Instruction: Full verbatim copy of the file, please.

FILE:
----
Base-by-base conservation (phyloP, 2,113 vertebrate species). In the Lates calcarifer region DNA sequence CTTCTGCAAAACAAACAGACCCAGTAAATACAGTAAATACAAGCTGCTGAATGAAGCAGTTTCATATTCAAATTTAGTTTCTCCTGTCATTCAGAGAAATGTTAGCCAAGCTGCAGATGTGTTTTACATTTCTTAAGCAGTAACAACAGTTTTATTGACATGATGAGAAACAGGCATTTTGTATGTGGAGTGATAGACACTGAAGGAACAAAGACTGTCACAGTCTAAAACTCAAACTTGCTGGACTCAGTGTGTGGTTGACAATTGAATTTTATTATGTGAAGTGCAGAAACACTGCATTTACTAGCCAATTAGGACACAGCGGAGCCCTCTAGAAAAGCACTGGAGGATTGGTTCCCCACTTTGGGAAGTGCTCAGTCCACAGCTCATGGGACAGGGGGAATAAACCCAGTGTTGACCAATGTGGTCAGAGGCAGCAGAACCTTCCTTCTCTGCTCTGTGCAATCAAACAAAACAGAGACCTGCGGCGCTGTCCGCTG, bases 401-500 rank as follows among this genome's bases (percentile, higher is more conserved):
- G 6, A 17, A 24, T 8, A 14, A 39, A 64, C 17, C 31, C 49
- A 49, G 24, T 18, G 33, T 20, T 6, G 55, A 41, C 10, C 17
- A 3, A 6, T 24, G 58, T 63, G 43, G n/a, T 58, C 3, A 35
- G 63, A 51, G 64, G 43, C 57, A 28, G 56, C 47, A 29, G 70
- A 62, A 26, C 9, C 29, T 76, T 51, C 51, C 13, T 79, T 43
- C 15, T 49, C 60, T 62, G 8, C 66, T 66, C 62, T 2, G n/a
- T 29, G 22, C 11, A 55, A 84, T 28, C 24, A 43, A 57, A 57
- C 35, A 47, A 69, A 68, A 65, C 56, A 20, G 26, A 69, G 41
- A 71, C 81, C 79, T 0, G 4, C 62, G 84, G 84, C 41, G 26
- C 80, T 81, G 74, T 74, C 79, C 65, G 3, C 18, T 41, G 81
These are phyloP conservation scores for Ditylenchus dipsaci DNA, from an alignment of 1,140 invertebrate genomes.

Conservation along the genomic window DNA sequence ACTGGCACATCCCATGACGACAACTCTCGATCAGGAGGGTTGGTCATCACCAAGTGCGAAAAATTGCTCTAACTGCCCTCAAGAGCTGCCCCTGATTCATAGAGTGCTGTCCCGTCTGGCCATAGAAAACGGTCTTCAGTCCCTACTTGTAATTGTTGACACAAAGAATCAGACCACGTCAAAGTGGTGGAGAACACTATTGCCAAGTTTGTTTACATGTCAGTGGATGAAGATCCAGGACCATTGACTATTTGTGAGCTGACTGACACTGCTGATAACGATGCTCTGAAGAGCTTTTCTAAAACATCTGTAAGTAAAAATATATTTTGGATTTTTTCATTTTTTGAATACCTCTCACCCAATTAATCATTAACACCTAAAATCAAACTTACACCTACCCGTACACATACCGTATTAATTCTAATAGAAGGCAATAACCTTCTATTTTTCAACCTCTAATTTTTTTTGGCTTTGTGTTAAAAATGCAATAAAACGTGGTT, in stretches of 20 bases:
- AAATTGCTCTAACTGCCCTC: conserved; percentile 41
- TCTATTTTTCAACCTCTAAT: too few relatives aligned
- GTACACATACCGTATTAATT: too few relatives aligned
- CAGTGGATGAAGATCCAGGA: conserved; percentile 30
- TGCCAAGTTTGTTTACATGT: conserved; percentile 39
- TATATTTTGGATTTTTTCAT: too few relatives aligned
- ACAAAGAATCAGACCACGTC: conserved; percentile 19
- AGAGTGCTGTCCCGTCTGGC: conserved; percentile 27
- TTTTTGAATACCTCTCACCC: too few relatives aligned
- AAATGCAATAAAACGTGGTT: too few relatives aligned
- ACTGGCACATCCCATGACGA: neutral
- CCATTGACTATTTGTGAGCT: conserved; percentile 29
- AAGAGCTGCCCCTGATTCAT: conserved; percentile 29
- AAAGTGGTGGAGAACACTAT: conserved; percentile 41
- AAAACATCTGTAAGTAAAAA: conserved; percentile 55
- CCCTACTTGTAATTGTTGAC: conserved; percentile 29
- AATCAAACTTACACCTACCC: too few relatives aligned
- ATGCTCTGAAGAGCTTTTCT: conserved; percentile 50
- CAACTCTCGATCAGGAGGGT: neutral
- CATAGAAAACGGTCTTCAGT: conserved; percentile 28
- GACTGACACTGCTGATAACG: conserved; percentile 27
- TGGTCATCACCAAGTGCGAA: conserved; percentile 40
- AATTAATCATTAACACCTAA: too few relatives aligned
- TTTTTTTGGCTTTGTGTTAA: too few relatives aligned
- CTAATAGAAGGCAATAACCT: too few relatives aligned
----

Base-by-base conservation (phyloP, 2,113 vertebrate species). In the Lates calcarifer region DNA sequence CTTCTGCAAAACAAACAGACCCAGTAAATACAGTAAATACAAGCTGCTGAATGAAGCAGTTTCATATTCAAATTTAGTTTCTCCTGTCATTCAGAGAAATGTTAGCCAAGCTGCAGATGTGTTTTACATTTCTTAAGCAGTAACAACAGTTTTATTGACATGATGAGAAACAGGCATTTTGTATGTGGAGTGATAGACACTGAAGGAACAAAGACTGTCACAGTCTAAAACTCAAACTTGCTGGACTCAGTGTGTGGTTGACAATTGAATTTTATTATGTGAAGTGCAGAAACACTGCATTTACTAGCCAATTAGGACACAGCGGAGCCCTCTAGAAAAGCACTGGAGGATTGGTTCCCCACTTTGGGAAGTGCTCAGTCCACAGCTCATGGGACAGGGGGAATAAACCCAGTGTTGACCAATGTGGTCAGAGGCAGCAGAACCTTCCTTCTCTGCTCTGTGCAATCAAACAAAACAGAGACCTGCGGCGCTGTCCGCTG, bases 401-500 rank as follows among this genome's bases (percentile, higher is more conserved):
- G 6, A 17, A 24, T 8, A 14, A 39, A 64, C 17, C 31, C 49
- A 49, G 24, T 18, G 33, T 20, T 6, G 55, A 41, C 10, C 17
- A 3, A 6, T 24, G 58, T 63, G 43, G n/a, T 58, C 3, A 35
- G 63, A 51, G 64, G 43, C 57, A 28, G 56, C 47, A 29, G 70
- A 62, A 26, C 9, C 29, T 76, T 51, C 51, C 13, T 79, T 43
- C 15, T 49, C 60, T 62, G 8, C 66, T 66, C 62, T 2, G n/a
- T 29, G 22, C 11, A 55, A 84, T 28, C 24, A 43, A 57, A 57
- C 35, A 47, A 69, A 68, A 65, C 56, A 20, G 26, A 69, G 41
- A 71, C 81, C 79, T 0, G 4, C 62, G 84, G 84, C 41, G 26
- C 80, T 81, G 74, T 74, C 79, C 65, G 3, C 18, T 41, G 81
These are phyloP conservation scores for Ditylenchus dipsaci DNA, from an alignment of 1,140 invertebrate genomes.

Conservation along the genomic window DNA sequence ACTGGCACATCCCATGACGACAACTCTCGATCAGGAGGGTTGGTCATCACCAAGTGCGAAAAATTGCTCTAACTGCCCTCAAGAGCTGCCCCTGATTCATAGAGTGCTGTCCCGTCTGGCCATAGAAAACGGTCTTCAGTCCCTACTTGTAATTGTTGACACAAAGAATCAGACCACGTCAAAGTGGTGGAGAACACTATTGCCAAGTTTGTTTACATGTCAGTGGATGAAGATCCAGGACCATTGACTATTTGTGAGCTGACTGACACTGCTGATAACGATGCTCTGAAGAGCTTTTCTAAAACATCTGTAAGTAAAAATATATTTTGGATTTTTTCATTTTTTGAATACCTCTCACCCAATTAATCATTAACACCTAAAATCAAACTTACACCTACCCGTACACATACCGTATTAATTCTAATAGAAGGCAATAACCTTCTATTTTTCAACCTCTAATTTTTTTTGGCTTTGTGTTAAAAATGCAATAAAACGTGGTT, in stretches of 20 bases:
- AAATTGCTCTAACTGCCCTC: conserved; percentile 41
- TCTATTTTTCAACCTCTAAT: too few relatives aligned
- GTACACATACCGTATTAATT: too few relatives aligned
- CAGTGGATGAAGATCCAGGA: conserved; percentile 30
- TGCCAAGTTTGTTTACATGT: conserved; percentile 39
- TATATTTTGGATTTTTTCAT: too few relatives aligned
- ACAAAGAATCAGACCACGTC: conserved; percentile 19
- AGAGTGCTGTCCCGTCTGGC: conserved; percentile 27
- TTTTTGAATACCTCTCACCC: too few relatives aligned
- AAATGCAATAAAACGTGGTT: too few relatives aligned
- ACTGGCACATCCCATGACGA: neutral
- CCATTGACTATTTGTGAGCT: conserved; percentile 29
- AAGAGCTGCCCCTGATTCAT: conserved; percentile 29
- AAAGTGGTGGAGAACACTAT: conserved; percentile 41
- AAAACATCTGTAAGTAAAAA: conserved; percentile 55
- CCCTACTTGTAATTGTTGAC: conserved; percentile 29
- AATCAAACTTACACCTACCC: too few relatives aligned
- ATGCTCTGAAGAGCTTTTCT: conserved; percentile 50
- CAACTCTCGATCAGGAGGGT: neutral
- CATAGAAAACGGTCTTCAGT: conserved; percentile 28
- GACTGACACTGCTGATAACG: conserved; percentile 27
- TGGTCATCACCAAGTGCGAA: conserved; percentile 40
- AATTAATCATTAACACCTAA: too few relatives aligned
- TTTTTTTGGCTTTGTGTTAA: too few relatives aligned
- CTAATAGAAGGCAATAACCT: too few relatives aligned